This post first appeared in the August 2014 edition of the College’s Regulus Magazine
It started as a way to help her students organise their notes, but Year 11 Dean and English teacher Jacqueline Yoder quickly found that Microsoft’s OneNote had a lot more potential.
“It has an extensive collaborative capability which allows students access to all my folders, and lets me see their work,” she says.
By using OneNote, an electronic version of a traditional binder, Jacqueline can access students’ online exercise books so if a student has a question she can see what they are working on and make suggestions, especially if she notes they are going off track.
“I didn’t want a place just for storing documents. I wanted kids to interact, not to struggle to use their devices, and to have a ring binder in the sky.”
With some help from Director of ICT, Sam McNeill, Jacqueline created a folder on OneDrive to which she uploads everything.
“My two English classes don’t have books they only use OneNote – that’s their method of storing all of their work and assessments.”
Jacqueline also does all her marking online making her classroom effectively paperless.
“The students hand in nothing. I do a lot of colour coding in my feedback so they get back a far more visually enhanced assignment. I am also experimenting with oral feedback.”
This involves inserting a video into her feedback providing a medium for more detailed analysis. It’s a different way of marking and works for students who struggle with English and find it difficult to read a marking schedule.
But does it make better English students?
“The evidence of my first trial group who have gone into Year 11 is that teachers say they are doing very well at NCEA. OneNote doesn’t replace teaching, it’s a tool to help students organise their work so they can find everything they need. It gives me a way of providing more informative feedback on a regular basis because I can literally comment immediately.”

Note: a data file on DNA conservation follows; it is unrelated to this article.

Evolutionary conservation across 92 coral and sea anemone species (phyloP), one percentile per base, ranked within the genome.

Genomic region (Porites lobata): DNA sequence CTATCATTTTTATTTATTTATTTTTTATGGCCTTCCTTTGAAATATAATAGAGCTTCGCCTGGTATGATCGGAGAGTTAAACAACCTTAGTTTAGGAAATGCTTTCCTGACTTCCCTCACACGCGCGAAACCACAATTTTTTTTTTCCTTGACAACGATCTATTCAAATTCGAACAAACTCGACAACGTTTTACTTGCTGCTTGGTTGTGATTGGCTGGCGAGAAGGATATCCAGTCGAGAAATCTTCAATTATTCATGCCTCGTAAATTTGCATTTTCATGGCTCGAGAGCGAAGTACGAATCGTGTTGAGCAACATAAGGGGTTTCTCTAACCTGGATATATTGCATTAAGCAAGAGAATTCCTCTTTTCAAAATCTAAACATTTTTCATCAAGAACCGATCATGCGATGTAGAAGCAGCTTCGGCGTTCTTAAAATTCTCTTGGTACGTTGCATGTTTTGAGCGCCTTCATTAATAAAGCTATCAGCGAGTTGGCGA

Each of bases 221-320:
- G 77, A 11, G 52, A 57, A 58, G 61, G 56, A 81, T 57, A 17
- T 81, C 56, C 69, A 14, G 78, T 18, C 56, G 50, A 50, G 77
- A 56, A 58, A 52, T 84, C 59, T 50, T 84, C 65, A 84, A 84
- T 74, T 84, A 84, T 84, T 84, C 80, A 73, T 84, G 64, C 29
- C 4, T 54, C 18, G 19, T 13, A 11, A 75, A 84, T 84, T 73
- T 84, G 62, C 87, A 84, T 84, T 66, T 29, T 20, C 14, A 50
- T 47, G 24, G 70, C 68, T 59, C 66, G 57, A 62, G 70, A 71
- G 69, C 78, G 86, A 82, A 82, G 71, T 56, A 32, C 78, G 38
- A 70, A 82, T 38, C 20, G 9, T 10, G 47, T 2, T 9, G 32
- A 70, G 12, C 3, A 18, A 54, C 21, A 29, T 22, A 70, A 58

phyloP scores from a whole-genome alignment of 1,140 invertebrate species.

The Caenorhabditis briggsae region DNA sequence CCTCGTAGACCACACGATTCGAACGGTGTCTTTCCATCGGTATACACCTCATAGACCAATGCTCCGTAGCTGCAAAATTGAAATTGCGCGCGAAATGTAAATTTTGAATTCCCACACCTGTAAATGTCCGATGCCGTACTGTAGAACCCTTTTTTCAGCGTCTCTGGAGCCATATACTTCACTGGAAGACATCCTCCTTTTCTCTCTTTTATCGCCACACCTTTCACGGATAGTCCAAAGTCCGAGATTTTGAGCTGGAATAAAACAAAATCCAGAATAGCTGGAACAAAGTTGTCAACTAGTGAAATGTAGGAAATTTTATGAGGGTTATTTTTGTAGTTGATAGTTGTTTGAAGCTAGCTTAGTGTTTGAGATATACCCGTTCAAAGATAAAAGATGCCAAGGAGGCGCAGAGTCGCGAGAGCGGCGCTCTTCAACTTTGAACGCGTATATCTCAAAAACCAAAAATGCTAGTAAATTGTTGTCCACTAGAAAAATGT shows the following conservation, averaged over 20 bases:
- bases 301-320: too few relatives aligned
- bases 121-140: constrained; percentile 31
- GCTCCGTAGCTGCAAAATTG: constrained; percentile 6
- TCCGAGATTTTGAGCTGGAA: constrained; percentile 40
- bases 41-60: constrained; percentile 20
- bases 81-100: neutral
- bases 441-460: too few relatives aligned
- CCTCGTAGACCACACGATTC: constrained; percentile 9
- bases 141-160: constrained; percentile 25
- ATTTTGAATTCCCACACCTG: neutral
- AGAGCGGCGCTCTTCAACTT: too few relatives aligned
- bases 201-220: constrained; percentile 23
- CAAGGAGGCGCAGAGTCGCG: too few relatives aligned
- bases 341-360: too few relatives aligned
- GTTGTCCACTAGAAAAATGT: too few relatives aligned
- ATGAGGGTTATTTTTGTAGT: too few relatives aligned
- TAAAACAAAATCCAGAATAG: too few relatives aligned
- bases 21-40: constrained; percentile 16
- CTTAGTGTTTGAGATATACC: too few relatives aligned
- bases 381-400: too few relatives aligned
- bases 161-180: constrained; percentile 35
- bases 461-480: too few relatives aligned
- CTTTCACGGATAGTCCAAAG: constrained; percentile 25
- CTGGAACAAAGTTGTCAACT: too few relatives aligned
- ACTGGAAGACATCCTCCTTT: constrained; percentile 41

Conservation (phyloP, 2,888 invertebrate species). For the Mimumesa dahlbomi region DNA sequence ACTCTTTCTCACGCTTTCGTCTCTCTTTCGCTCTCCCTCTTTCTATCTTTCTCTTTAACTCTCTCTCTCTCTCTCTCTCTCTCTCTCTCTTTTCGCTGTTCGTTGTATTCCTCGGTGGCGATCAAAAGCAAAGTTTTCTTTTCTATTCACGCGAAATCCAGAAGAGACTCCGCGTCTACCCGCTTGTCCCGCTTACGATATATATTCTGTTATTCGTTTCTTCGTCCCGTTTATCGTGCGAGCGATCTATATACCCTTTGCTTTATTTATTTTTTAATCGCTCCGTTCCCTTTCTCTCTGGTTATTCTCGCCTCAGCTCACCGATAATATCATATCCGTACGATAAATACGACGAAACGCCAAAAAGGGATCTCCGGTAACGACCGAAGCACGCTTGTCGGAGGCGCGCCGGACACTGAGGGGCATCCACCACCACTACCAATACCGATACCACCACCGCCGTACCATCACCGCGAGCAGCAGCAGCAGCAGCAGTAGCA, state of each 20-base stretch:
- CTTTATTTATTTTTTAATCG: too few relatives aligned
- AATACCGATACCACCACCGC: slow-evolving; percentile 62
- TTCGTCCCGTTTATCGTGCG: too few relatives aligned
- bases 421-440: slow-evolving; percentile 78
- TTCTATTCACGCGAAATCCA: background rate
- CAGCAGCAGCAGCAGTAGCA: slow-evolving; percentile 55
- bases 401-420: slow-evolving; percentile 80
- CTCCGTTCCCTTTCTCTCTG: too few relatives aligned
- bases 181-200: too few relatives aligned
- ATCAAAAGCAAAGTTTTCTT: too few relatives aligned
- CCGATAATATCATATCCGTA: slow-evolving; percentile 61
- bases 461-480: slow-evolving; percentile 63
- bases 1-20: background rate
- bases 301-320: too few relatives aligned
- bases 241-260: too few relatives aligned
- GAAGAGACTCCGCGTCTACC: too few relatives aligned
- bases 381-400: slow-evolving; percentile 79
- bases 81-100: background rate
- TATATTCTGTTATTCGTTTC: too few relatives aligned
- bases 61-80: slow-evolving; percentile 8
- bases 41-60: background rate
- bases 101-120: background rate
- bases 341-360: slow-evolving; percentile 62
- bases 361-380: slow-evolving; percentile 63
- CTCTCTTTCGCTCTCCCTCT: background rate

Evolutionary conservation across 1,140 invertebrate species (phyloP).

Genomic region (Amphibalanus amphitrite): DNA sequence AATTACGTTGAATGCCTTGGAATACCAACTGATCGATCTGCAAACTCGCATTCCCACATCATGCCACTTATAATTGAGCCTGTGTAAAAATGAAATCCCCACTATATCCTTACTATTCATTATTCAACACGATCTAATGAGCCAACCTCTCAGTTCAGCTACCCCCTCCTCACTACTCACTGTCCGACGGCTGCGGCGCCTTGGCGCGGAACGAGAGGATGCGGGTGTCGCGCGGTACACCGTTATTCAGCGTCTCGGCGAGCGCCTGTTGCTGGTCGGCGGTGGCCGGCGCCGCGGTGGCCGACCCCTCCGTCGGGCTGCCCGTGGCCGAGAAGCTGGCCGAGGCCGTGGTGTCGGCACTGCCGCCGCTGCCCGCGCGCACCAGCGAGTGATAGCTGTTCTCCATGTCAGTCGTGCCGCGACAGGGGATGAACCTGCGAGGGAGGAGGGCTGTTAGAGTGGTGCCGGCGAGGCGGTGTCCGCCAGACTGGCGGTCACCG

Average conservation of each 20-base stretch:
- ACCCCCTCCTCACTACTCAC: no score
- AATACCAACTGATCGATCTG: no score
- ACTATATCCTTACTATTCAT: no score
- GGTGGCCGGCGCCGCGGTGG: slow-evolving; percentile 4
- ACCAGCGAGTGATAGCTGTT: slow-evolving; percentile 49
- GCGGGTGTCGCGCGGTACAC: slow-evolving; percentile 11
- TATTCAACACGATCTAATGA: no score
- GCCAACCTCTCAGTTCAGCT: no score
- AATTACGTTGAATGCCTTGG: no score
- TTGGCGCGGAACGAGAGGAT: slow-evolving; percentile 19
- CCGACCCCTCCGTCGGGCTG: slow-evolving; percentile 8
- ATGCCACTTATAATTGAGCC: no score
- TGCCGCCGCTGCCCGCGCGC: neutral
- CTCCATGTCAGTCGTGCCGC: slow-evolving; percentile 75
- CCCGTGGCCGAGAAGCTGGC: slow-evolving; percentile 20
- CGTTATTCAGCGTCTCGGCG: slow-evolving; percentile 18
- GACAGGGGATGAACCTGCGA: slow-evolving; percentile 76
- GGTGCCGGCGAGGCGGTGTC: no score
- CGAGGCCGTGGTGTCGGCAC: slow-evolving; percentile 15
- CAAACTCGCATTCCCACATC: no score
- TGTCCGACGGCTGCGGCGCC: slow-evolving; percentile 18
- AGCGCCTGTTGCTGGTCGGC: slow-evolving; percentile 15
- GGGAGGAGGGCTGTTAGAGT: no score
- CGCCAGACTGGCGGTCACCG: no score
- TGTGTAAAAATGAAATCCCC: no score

It’s this combination of staying organised and engaging feedback consistently over time rather than
just at the end of an assignment, that Jacqueline says makes the difference.
Another attraction is the software’s collaborative potential. Because work is stored in the cloud, it offers opportunities for students to work together. Jacqueline’s Māori students are working on shared presentations and movies.
While the thought of adopting technology can be daunting, Professional Learning Groups are available. Jacqueline is keen to share the knowledge among StAC teachers that the software is more than just a word processor.
“It makes learning seamless. When it’s time to write reports I have all the information at my fingertips through those shared notebooks. Parents have real time access to their child’s learning so they can see what they’ve done during the day. It’s a triangle of student, teacher, parent, which is a powerful way to make learning happen.”
For Jacqueline, using technology such as OneNote is about the student owning the learning – transferring the ownership of the learning from being teacher centred to student centred.
“It’s a move from where the teacher owns all the information on the student in a folder to the student having the ownership of the learning and being able to access to look and learn from it in real time.”
Increasing use of technology also fits in with the school’s commitment to lifelong learning.
“Because technology is evolving all the time, you can’t think you’ve ever mastered something. It’s exciting to push the system and discover where it will take you next.”
Rector Christine Leighton says it is exciting to see how St Andrew’s teachers are embracing opportunities through e-Learning.
“Teacher voices are really powerful and to be able to share that voice with other teachers, as well as parents and greater numbers of students is very effective. Teaching is not staying enclosed in a classroom.”